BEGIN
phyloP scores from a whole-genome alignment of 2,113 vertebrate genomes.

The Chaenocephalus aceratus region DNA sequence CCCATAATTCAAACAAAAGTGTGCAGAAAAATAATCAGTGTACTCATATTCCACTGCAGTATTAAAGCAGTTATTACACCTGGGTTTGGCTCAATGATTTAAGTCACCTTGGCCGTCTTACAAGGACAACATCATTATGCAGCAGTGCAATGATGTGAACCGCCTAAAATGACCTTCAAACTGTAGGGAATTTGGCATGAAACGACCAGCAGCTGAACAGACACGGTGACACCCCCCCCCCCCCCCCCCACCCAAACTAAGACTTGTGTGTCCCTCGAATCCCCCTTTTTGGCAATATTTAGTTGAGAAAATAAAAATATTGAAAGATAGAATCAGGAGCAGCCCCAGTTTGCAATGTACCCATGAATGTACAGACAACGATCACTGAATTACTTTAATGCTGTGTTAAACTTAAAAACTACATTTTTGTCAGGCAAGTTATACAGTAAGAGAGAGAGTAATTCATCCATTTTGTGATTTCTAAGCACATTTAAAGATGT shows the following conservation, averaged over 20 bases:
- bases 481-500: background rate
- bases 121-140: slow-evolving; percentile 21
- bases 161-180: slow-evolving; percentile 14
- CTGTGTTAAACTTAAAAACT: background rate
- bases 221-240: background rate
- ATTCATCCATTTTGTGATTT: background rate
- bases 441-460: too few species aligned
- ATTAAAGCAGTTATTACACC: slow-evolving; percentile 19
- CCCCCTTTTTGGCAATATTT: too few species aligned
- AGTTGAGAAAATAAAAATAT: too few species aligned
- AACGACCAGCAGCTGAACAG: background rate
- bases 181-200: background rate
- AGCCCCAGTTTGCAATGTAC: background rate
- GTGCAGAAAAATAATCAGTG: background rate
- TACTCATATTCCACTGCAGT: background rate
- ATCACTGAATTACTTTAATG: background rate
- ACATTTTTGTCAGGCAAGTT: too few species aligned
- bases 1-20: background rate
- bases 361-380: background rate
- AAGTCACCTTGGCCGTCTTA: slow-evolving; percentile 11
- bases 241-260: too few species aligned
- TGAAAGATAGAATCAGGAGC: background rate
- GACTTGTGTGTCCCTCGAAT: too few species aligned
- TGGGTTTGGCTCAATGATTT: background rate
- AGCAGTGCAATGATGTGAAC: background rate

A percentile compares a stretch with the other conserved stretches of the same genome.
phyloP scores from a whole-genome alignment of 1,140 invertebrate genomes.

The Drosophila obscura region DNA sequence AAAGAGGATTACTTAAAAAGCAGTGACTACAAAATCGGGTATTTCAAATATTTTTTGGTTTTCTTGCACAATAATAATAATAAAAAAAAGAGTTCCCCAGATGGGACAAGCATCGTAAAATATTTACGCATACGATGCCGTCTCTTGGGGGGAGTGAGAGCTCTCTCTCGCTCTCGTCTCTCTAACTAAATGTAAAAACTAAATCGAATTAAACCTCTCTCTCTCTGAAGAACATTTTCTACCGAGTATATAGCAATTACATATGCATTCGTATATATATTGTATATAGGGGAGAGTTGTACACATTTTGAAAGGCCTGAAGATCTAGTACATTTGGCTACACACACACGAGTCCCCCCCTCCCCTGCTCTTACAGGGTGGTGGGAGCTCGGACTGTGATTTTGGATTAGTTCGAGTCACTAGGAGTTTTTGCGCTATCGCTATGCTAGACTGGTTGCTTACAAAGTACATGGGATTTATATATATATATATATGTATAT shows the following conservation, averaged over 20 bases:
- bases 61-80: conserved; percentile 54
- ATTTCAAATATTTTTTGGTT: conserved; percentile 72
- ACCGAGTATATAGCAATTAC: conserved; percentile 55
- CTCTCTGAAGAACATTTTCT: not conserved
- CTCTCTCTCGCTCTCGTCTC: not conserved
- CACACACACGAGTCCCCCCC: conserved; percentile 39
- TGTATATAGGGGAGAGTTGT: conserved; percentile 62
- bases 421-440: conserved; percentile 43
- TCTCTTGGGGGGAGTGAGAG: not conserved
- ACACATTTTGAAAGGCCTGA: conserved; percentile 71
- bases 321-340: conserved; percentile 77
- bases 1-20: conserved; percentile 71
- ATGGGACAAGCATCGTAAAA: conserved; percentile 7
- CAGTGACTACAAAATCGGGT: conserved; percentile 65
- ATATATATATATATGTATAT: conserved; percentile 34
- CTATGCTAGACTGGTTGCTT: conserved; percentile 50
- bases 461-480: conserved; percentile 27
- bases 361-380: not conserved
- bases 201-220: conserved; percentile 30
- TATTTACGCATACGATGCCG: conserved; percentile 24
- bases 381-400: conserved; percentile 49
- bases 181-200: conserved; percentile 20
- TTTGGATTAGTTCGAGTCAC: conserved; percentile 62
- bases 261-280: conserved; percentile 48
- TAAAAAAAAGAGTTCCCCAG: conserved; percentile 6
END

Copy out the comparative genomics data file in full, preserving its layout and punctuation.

phyloP scores from a whole-genome alignment of 2,113 vertebrate genomes.

The Chaenocephalus aceratus region DNA sequence CCCATAATTCAAACAAAAGTGTGCAGAAAAATAATCAGTGTACTCATATTCCACTGCAGTATTAAAGCAGTTATTACACCTGGGTTTGGCTCAATGATTTAAGTCACCTTGGCCGTCTTACAAGGACAACATCATTATGCAGCAGTGCAATGATGTGAACCGCCTAAAATGACCTTCAAACTGTAGGGAATTTGGCATGAAACGACCAGCAGCTGAACAGACACGGTGACACCCCCCCCCCCCCCCCCCACCCAAACTAAGACTTGTGTGTCCCTCGAATCCCCCTTTTTGGCAATATTTAGTTGAGAAAATAAAAATATTGAAAGATAGAATCAGGAGCAGCCCCAGTTTGCAATGTACCCATGAATGTACAGACAACGATCACTGAATTACTTTAATGCTGTGTTAAACTTAAAAACTACATTTTTGTCAGGCAAGTTATACAGTAAGAGAGAGAGTAATTCATCCATTTTGTGATTTCTAAGCACATTTAAAGATGT shows the following conservation, averaged over 20 bases:
- bases 481-500: background rate
- bases 121-140: slow-evolving; percentile 21
- bases 161-180: slow-evolving; percentile 14
- CTGTGTTAAACTTAAAAACT: background rate
- bases 221-240: background rate
- ATTCATCCATTTTGTGATTT: background rate
- bases 441-460: too few species aligned
- ATTAAAGCAGTTATTACACC: slow-evolving; percentile 19
- CCCCCTTTTTGGCAATATTT: too few species aligned
- AGTTGAGAAAATAAAAATAT: too few species aligned
- AACGACCAGCAGCTGAACAG: background rate
- bases 181-200: background rate
- AGCCCCAGTTTGCAATGTAC: background rate
- GTGCAGAAAAATAATCAGTG: background rate
- TACTCATATTCCACTGCAGT: background rate
- ATCACTGAATTACTTTAATG: background rate
- ACATTTTTGTCAGGCAAGTT: too few species aligned
- bases 1-20: background rate
- bases 361-380: background rate
- AAGTCACCTTGGCCGTCTTA: slow-evolving; percentile 11
- bases 241-260: too few species aligned
- TGAAAGATAGAATCAGGAGC: background rate
- GACTTGTGTGTCCCTCGAAT: too few species aligned
- TGGGTTTGGCTCAATGATTT: background rate
- AGCAGTGCAATGATGTGAAC: background rate

A percentile compares a stretch with the other conserved stretches of the same genome.
phyloP scores from a whole-genome alignment of 1,140 invertebrate genomes.

The Drosophila obscura region DNA sequence AAAGAGGATTACTTAAAAAGCAGTGACTACAAAATCGGGTATTTCAAATATTTTTTGGTTTTCTTGCACAATAATAATAATAAAAAAAAGAGTTCCCCAGATGGGACAAGCATCGTAAAATATTTACGCATACGATGCCGTCTCTTGGGGGGAGTGAGAGCTCTCTCTCGCTCTCGTCTCTCTAACTAAATGTAAAAACTAAATCGAATTAAACCTCTCTCTCTCTGAAGAACATTTTCTACCGAGTATATAGCAATTACATATGCATTCGTATATATATTGTATATAGGGGAGAGTTGTACACATTTTGAAAGGCCTGAAGATCTAGTACATTTGGCTACACACACACGAGTCCCCCCCTCCCCTGCTCTTACAGGGTGGTGGGAGCTCGGACTGTGATTTTGGATTAGTTCGAGTCACTAGGAGTTTTTGCGCTATCGCTATGCTAGACTGGTTGCTTACAAAGTACATGGGATTTATATATATATATATATGTATAT shows the following conservation, averaged over 20 bases:
- bases 61-80: conserved; percentile 54
- ATTTCAAATATTTTTTGGTT: conserved; percentile 72
- ACCGAGTATATAGCAATTAC: conserved; percentile 55
- CTCTCTGAAGAACATTTTCT: not conserved
- CTCTCTCTCGCTCTCGTCTC: not conserved
- CACACACACGAGTCCCCCCC: conserved; percentile 39
- TGTATATAGGGGAGAGTTGT: conserved; percentile 62
- bases 421-440: conserved; percentile 43
- TCTCTTGGGGGGAGTGAGAG: not conserved
- ACACATTTTGAAAGGCCTGA: conserved; percentile 71
- bases 321-340: conserved; percentile 77
- bases 1-20: conserved; percentile 71
- ATGGGACAAGCATCGTAAAA: conserved; percentile 7
- CAGTGACTACAAAATCGGGT: conserved; percentile 65
- ATATATATATATATGTATAT: conserved; percentile 34
- CTATGCTAGACTGGTTGCTT: conserved; percentile 50
- bases 461-480: conserved; percentile 27
- bases 361-380: not conserved
- bases 201-220: conserved; percentile 30
- TATTTACGCATACGATGCCG: conserved; percentile 24
- bases 381-400: conserved; percentile 49
- bases 181-200: conserved; percentile 20
- TTTGGATTAGTTCGAGTCAC: conserved; percentile 62
- bases 261-280: conserved; percentile 48
- TAAAAAAAAGAGTTCCCCAG: conserved; percentile 6